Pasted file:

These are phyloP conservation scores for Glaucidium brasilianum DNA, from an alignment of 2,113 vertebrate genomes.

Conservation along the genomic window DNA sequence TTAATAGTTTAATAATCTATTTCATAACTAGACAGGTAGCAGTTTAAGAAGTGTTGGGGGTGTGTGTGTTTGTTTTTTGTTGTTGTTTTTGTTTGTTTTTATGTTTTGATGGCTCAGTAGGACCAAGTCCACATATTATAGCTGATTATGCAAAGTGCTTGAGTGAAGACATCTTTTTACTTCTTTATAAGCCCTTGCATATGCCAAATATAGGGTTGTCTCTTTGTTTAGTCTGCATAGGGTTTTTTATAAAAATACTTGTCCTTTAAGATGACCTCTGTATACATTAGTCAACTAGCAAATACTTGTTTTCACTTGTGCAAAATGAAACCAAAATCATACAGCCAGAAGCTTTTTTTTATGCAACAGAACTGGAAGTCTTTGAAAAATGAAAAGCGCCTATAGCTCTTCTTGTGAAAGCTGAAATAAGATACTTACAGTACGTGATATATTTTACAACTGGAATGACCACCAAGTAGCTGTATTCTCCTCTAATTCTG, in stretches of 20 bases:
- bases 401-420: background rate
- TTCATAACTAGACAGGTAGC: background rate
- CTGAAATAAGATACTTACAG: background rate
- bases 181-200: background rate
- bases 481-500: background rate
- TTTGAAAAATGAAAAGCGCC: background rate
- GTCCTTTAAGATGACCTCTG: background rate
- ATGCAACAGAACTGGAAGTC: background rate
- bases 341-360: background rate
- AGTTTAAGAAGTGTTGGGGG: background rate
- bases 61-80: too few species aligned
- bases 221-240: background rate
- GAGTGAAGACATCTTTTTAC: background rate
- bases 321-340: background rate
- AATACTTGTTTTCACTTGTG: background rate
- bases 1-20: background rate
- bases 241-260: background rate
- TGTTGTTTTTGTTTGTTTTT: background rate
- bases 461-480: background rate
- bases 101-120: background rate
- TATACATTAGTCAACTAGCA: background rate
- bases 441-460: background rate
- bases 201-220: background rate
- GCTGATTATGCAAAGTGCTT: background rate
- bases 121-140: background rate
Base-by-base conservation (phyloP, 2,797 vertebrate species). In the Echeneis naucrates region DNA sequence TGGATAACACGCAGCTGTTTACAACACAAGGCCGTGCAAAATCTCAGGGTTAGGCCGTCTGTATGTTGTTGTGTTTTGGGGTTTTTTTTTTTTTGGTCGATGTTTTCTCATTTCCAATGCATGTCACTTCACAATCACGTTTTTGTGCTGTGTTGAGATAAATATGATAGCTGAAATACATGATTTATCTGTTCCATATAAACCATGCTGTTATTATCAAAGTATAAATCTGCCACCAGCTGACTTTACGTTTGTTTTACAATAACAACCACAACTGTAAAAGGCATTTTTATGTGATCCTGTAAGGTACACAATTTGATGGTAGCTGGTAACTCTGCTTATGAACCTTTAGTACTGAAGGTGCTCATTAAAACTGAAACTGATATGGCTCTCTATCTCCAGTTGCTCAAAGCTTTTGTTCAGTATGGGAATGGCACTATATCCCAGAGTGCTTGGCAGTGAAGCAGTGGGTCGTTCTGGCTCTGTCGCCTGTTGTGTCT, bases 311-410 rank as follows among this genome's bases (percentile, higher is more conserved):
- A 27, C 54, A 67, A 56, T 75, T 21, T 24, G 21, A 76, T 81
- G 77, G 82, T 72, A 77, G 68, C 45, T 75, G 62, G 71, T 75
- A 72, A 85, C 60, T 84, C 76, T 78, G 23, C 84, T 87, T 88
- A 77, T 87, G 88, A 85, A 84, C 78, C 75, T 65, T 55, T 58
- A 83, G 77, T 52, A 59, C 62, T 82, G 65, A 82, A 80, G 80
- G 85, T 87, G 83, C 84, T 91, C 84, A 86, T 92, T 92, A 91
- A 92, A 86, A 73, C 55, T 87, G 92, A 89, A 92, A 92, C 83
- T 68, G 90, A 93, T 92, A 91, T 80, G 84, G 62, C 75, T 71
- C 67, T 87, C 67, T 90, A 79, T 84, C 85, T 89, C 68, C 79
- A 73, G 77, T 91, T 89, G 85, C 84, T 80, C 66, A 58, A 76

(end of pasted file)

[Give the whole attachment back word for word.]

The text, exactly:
These are phyloP conservation scores for Glaucidium brasilianum DNA, from an alignment of 2,113 vertebrate genomes.

Conservation along the genomic window DNA sequence TTAATAGTTTAATAATCTATTTCATAACTAGACAGGTAGCAGTTTAAGAAGTGTTGGGGGTGTGTGTGTTTGTTTTTTGTTGTTGTTTTTGTTTGTTTTTATGTTTTGATGGCTCAGTAGGACCAAGTCCACATATTATAGCTGATTATGCAAAGTGCTTGAGTGAAGACATCTTTTTACTTCTTTATAAGCCCTTGCATATGCCAAATATAGGGTTGTCTCTTTGTTTAGTCTGCATAGGGTTTTTTATAAAAATACTTGTCCTTTAAGATGACCTCTGTATACATTAGTCAACTAGCAAATACTTGTTTTCACTTGTGCAAAATGAAACCAAAATCATACAGCCAGAAGCTTTTTTTTATGCAACAGAACTGGAAGTCTTTGAAAAATGAAAAGCGCCTATAGCTCTTCTTGTGAAAGCTGAAATAAGATACTTACAGTACGTGATATATTTTACAACTGGAATGACCACCAAGTAGCTGTATTCTCCTCTAATTCTG, in stretches of 20 bases:
- bases 401-420: background rate
- TTCATAACTAGACAGGTAGC: background rate
- CTGAAATAAGATACTTACAG: background rate
- bases 181-200: background rate
- bases 481-500: background rate
- TTTGAAAAATGAAAAGCGCC: background rate
- GTCCTTTAAGATGACCTCTG: background rate
- ATGCAACAGAACTGGAAGTC: background rate
- bases 341-360: background rate
- AGTTTAAGAAGTGTTGGGGG: background rate
- bases 61-80: too few species aligned
- bases 221-240: background rate
- GAGTGAAGACATCTTTTTAC: background rate
- bases 321-340: background rate
- AATACTTGTTTTCACTTGTG: background rate
- bases 1-20: background rate
- bases 241-260: background rate
- TGTTGTTTTTGTTTGTTTTT: background rate
- bases 461-480: background rate
- bases 101-120: background rate
- TATACATTAGTCAACTAGCA: background rate
- bases 441-460: background rate
- bases 201-220: background rate
- GCTGATTATGCAAAGTGCTT: background rate
- bases 121-140: background rate
Base-by-base conservation (phyloP, 2,797 vertebrate species). In the Echeneis naucrates region DNA sequence TGGATAACACGCAGCTGTTTACAACACAAGGCCGTGCAAAATCTCAGGGTTAGGCCGTCTGTATGTTGTTGTGTTTTGGGGTTTTTTTTTTTTTGGTCGATGTTTTCTCATTTCCAATGCATGTCACTTCACAATCACGTTTTTGTGCTGTGTTGAGATAAATATGATAGCTGAAATACATGATTTATCTGTTCCATATAAACCATGCTGTTATTATCAAAGTATAAATCTGCCACCAGCTGACTTTACGTTTGTTTTACAATAACAACCACAACTGTAAAAGGCATTTTTATGTGATCCTGTAAGGTACACAATTTGATGGTAGCTGGTAACTCTGCTTATGAACCTTTAGTACTGAAGGTGCTCATTAAAACTGAAACTGATATGGCTCTCTATCTCCAGTTGCTCAAAGCTTTTGTTCAGTATGGGAATGGCACTATATCCCAGAGTGCTTGGCAGTGAAGCAGTGGGTCGTTCTGGCTCTGTCGCCTGTTGTGTCT, bases 311-410 rank as follows among this genome's bases (percentile, higher is more conserved):
- A 27, C 54, A 67, A 56, T 75, T 21, T 24, G 21, A 76, T 81
- G 77, G 82, T 72, A 77, G 68, C 45, T 75, G 62, G 71, T 75
- A 72, A 85, C 60, T 84, C 76, T 78, G 23, C 84, T 87, T 88
- A 77, T 87, G 88, A 85, A 84, C 78, C 75, T 65, T 55, T 58
- A 83, G 77, T 52, A 59, C 62, T 82, G 65, A 82, A 80, G 80
- G 85, T 87, G 83, C 84, T 91, C 84, A 86, T 92, T 92, A 91
- A 92, A 86, A 73, C 55, T 87, G 92, A 89, A 92, A 92, C 83
- T 68, G 90, A 93, T 92, A 91, T 80, G 84, G 62, C 75, T 71
- C 67, T 87, C 67, T 90, A 79, T 84, C 85, T 89, C 68, C 79
- A 73, G 77, T 91, T 89, G 85, C 84, T 80, C 66, A 58, A 76